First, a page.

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Becoming a Culturally Responsive Teacher

Becoming a Culturally Responsive Teacher

I recently discovered that the Office of Superintendent of Public Instruction (OSPI) and the Educational Opportunity Gap Oversight and Accountability Committee (EOGOAC) have offered each district in our state access to the online course Becoming a Culturally Responsive Teacher with Strategies for Language Acquisition by Gary Howard and Eugenia Mora-Flores. The idea is for each district to facilitate the delivery of this module to all teachers.  I was able to get access to the module and found it a great resource for my own professional development. Some of the topics the course covers are:

  • Creating a working definition of cultural competence that is, looking at my will, skill, authenticity and effectiveness in building relationships with all of my students, and across all differences.
  • Learning more about how issues of privilege and social dominance impact student success. (This section was especially enlightening for me to look at the dynamics of dominance at work in the culture and practices of my school district.  I am now more aware of students’ feeling of inclusion or lack thereof within the school.)
  • Learning about privilege and power, and how we can work to create a more inclusive, equitable, excellent, and welcoming environment.
  • Diving into into the Seven Principles of Culturally Responsive Teaching and the blocks and barriers to implementing these principles in the classroom. Most important in these seven principles is the belief that relationships precede learning.  The seven principles are: affirming students and their own cultures; being personally inviting; creating an environment that is physically and culturally inviting; reinforcing students’ academic development; accommodating differences in learners as instruction is planned; managing the classroom with firm, loving and consistent control; ensuring that interactions are collective as well as individual.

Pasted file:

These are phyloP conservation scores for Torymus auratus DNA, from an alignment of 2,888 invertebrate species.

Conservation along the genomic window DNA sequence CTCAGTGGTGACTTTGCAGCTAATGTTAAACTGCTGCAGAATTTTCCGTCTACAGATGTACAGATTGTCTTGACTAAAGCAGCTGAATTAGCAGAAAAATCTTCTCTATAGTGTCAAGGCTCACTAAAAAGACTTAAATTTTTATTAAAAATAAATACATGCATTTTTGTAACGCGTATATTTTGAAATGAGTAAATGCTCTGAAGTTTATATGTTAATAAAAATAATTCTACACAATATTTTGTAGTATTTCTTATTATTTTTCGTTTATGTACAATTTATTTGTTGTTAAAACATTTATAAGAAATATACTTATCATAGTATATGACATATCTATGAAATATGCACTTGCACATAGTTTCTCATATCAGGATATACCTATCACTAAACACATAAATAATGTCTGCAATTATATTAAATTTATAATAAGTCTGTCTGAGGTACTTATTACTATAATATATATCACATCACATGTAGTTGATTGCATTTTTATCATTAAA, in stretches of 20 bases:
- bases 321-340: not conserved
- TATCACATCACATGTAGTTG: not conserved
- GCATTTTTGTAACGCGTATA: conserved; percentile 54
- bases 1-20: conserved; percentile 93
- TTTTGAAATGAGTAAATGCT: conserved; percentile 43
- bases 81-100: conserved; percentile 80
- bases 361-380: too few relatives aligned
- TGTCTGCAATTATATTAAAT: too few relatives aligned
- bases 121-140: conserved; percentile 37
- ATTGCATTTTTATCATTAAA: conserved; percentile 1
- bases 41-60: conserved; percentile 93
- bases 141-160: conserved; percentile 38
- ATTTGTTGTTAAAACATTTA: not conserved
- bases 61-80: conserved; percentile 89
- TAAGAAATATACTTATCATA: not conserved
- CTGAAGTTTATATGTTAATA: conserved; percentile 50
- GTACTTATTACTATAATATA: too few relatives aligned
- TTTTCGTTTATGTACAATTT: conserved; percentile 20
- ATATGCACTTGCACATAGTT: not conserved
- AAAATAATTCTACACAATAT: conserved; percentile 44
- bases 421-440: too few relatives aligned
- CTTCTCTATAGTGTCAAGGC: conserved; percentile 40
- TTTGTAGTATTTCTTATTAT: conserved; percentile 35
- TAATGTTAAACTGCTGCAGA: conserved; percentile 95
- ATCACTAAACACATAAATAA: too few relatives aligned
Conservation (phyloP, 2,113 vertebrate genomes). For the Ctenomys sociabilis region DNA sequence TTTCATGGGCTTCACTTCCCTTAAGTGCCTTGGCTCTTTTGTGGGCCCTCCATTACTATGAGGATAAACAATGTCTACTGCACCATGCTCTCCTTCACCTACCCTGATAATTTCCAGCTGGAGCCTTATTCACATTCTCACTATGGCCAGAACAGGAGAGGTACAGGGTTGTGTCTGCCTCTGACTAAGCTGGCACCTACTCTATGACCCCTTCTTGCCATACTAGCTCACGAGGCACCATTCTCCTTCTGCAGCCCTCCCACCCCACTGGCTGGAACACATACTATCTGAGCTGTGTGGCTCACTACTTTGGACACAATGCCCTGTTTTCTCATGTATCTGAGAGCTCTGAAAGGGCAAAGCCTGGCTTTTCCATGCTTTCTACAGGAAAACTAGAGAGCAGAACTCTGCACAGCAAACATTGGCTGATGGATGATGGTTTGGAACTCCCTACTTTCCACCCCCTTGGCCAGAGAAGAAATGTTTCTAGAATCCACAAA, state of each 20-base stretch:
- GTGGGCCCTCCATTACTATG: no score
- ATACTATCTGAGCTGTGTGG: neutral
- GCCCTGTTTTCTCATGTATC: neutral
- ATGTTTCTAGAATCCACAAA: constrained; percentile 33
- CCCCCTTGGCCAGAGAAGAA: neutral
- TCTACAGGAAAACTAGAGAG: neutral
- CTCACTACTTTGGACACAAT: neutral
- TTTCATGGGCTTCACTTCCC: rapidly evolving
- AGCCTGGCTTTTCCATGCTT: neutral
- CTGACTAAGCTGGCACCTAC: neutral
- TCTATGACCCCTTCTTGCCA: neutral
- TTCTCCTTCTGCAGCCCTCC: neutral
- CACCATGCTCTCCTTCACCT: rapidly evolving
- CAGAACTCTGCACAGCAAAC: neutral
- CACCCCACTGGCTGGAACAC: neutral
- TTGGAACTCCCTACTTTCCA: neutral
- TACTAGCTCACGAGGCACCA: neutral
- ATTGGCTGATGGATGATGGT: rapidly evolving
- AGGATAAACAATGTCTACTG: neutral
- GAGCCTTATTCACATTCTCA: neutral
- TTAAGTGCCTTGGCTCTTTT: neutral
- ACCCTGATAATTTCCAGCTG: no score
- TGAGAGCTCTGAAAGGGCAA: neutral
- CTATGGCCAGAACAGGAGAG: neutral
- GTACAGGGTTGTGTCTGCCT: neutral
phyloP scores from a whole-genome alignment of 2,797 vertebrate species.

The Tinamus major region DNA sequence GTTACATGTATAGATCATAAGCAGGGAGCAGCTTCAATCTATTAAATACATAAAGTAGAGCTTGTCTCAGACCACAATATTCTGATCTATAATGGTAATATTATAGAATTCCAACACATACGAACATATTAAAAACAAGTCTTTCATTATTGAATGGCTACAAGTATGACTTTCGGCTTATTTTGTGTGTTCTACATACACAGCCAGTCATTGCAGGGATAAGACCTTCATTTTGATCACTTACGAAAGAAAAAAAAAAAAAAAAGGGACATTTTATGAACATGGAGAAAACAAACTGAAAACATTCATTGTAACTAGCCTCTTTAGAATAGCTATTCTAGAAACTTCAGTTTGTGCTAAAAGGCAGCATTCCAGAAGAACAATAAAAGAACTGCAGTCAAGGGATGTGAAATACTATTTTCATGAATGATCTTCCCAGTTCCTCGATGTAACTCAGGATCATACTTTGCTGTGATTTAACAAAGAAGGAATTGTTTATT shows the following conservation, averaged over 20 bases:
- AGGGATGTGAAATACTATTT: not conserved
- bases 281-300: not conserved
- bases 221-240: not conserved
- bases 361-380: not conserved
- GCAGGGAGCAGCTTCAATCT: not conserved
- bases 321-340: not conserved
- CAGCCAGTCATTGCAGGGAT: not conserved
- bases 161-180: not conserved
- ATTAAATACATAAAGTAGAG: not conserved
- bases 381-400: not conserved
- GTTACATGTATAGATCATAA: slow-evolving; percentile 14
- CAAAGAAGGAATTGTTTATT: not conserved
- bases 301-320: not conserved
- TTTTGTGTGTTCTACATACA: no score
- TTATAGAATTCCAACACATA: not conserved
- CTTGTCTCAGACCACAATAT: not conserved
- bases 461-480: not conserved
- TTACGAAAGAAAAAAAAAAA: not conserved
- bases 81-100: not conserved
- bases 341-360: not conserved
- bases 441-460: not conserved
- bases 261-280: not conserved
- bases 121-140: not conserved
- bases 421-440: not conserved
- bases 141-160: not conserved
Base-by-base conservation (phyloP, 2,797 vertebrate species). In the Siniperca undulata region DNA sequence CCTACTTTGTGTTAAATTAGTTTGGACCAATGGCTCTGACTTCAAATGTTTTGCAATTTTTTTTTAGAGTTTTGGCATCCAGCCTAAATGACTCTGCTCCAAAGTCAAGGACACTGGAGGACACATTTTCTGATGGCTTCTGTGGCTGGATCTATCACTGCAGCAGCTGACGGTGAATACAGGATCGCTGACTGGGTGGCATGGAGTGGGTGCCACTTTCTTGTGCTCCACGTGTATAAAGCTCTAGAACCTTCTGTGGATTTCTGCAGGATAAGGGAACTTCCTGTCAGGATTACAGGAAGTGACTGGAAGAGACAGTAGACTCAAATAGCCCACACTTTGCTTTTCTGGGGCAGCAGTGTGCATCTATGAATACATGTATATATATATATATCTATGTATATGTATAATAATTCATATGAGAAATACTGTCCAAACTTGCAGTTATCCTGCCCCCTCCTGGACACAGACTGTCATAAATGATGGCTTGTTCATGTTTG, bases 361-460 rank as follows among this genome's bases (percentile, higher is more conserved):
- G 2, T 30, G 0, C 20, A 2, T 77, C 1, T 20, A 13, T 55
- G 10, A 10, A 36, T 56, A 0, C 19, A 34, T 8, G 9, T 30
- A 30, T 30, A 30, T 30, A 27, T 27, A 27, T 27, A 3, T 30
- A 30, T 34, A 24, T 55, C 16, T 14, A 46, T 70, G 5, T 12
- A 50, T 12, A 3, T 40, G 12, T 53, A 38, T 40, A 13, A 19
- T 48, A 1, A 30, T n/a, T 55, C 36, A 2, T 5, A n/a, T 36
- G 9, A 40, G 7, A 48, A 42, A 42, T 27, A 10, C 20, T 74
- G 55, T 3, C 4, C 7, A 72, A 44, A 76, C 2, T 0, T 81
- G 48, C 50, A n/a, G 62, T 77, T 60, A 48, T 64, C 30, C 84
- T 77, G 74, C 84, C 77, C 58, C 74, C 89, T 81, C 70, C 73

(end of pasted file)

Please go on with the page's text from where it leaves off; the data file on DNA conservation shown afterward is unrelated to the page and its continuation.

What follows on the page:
• Identifying teacher behaviors and beliefs that serve as keys to equity and inclusion.
  • And, understanding English Language Learners (ELLs) and their language acquisition needs, as this is the fastest growing segment of the student population. The Policy Brief from the National Council of Teachers of English provides some helpful suggestions.

After spending some time with this resource, I walked away with the understanding that I am still learning, and have a long way to go in my journey toward becoming a culturally responsive person.  These modules are a great resource for educators to expand their learning and understanding with the most important lesson being that students feel welcome and cared about as humans.